The Coup in Myanmar

The nation of Myanmar has made international news after its military took control of the government in a coup on February 1. The military, known as the Tatmadaw, claims that the 2020 elections were fraudulent, and have declared a year-long state of emergency. Several government officials have been detained, including Aung Sun Suu Kyi, the former head of state. 

Myanmar, formerly known as Burma, was a British colony until 1948 when it was granted independence from the British Empire. In the years following independence, the country faced widespread ethnic and political strife. In 1962, the military took control of the government in a coup d’etat. After widespread protests in the late 1980s, free elections were held, and the National League for Democracy became the majority party of Myanmar. However, the military never fully ceded power and has maintained control of the government. After further reform in the 2010s, the NLD gained more power and attempted to dissolve the military junta. 

On February 1, the Tatmadaw dissolved the parliament, detained multiple NLD officials, and seized power. Before the coup, the military demanded a recount of the vote despite election commission officials claiming no evidence of fraud. The commander-in-chief of the Tatmadaw, Min Aung Hlaing, became the de facto leader of Myanmar. Hlaing has had influence over Myanmar politics for decades and has been criticized in the past for his role in military attacks on ethnic minorities.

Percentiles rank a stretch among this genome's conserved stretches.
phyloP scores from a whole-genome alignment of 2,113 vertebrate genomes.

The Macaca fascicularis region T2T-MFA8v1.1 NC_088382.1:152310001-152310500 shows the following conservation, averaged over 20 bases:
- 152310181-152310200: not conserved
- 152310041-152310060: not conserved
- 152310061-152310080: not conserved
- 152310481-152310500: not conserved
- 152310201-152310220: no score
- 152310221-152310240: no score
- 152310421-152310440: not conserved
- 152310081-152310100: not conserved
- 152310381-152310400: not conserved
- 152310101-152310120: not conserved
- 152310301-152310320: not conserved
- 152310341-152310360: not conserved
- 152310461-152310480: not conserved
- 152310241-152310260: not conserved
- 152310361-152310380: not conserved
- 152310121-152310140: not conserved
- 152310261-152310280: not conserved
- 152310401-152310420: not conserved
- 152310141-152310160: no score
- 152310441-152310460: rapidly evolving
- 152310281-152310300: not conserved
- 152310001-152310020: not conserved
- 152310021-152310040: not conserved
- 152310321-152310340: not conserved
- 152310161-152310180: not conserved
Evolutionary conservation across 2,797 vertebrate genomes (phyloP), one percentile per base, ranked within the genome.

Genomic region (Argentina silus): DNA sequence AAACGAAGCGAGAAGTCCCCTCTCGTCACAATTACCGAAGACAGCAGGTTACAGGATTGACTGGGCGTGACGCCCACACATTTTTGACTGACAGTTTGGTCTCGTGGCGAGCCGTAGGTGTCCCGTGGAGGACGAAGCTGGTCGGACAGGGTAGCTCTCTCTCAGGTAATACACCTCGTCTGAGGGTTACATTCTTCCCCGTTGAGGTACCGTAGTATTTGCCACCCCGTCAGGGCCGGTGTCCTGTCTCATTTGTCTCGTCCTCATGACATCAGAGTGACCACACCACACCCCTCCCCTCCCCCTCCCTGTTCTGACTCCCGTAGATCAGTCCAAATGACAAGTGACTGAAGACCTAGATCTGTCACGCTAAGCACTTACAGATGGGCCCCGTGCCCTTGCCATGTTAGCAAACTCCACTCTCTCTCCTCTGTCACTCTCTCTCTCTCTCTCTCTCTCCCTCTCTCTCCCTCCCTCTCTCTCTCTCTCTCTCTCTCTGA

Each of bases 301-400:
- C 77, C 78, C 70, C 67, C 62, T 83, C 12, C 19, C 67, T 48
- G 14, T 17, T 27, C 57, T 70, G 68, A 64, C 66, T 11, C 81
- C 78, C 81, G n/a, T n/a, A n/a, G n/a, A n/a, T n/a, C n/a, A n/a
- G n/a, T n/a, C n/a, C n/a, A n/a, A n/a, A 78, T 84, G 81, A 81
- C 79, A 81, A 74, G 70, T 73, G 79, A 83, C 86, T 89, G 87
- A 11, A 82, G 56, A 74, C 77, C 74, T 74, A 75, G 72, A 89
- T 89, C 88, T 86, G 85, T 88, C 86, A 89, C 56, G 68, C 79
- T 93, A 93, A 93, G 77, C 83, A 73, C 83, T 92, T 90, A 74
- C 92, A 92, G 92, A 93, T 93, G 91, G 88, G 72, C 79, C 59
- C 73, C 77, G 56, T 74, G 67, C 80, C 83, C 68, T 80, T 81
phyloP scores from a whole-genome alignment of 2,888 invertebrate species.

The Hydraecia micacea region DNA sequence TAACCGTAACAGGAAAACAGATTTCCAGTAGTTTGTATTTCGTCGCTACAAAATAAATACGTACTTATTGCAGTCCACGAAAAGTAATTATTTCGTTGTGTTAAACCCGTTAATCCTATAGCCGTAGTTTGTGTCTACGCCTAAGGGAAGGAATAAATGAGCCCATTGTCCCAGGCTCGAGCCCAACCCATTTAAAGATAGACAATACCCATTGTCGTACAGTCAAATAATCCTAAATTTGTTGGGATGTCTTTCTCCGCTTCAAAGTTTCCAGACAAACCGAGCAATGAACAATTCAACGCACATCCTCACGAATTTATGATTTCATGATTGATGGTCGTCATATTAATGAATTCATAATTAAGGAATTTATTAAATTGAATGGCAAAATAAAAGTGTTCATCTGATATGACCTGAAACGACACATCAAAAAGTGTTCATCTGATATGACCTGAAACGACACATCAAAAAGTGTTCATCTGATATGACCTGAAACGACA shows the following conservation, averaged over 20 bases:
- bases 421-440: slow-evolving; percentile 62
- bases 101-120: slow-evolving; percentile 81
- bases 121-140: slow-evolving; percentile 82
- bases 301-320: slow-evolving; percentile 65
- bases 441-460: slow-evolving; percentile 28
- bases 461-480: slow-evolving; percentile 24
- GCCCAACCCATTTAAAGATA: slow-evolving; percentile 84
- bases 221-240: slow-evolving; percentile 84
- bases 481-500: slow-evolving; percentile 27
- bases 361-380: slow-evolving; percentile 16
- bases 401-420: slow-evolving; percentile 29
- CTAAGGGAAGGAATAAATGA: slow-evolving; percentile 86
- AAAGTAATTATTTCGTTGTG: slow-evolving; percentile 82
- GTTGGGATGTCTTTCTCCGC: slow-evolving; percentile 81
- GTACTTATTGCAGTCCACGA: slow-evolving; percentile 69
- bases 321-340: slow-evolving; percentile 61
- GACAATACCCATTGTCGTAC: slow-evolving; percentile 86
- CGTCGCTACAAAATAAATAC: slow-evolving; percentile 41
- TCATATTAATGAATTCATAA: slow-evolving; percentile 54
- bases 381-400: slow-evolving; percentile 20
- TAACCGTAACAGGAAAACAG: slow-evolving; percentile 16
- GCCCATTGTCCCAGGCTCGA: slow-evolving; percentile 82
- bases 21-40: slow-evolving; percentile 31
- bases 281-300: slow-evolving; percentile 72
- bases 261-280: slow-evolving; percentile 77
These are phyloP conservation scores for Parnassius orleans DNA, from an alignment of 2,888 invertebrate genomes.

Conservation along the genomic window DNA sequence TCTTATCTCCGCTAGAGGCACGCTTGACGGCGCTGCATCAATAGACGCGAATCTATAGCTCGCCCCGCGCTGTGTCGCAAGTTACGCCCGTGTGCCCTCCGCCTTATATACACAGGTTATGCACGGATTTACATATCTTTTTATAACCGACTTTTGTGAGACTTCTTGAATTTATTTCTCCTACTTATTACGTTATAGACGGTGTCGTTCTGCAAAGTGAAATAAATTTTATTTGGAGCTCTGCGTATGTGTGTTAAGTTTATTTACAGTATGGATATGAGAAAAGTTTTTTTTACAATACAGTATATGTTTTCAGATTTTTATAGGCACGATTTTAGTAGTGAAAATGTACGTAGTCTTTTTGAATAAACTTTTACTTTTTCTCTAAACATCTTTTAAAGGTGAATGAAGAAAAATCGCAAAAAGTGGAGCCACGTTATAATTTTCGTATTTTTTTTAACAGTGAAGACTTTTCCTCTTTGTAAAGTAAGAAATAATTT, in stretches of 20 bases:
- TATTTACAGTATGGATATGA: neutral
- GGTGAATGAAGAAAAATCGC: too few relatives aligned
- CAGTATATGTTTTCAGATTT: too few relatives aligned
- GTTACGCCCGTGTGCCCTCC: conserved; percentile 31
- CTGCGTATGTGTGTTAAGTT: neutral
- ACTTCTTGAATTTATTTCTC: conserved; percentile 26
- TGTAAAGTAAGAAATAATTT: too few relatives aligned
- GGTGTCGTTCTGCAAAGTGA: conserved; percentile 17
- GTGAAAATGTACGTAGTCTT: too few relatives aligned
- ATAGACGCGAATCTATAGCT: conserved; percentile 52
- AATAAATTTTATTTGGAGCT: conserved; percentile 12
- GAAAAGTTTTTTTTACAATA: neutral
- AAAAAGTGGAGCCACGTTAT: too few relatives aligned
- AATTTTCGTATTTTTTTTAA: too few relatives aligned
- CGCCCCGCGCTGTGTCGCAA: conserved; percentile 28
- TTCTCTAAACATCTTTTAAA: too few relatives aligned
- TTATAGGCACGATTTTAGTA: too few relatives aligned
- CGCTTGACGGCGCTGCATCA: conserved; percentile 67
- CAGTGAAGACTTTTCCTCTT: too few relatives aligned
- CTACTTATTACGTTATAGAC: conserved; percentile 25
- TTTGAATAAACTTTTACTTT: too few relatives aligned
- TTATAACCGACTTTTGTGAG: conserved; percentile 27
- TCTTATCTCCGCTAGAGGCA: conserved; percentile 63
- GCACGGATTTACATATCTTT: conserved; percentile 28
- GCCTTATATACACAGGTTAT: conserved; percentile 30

Hundreds of thousands of people have taken to the streets in Myanmar to protest the military government. Protestors carry NLD flags and portraits of Suu Kyi. The government has responded by restricting internet access and forcefully stopping protests. 

While Hlaing has stated that free and fair elections will return after the state of emergency ends, many international organizations are skeptical. The coup has been widely criticized by Western politicians in the UK, EU, and the USA. The United Nations has described the coup as “a serious blow to democratic reforms.” The neighboring nations of Cambodia, Thailand, and Vietnam have refused to support a side

About the Author

Mike Trombetta
I'm from Orland Park, IL, a suburb of Chicago. I write about politics, media, and social movements.

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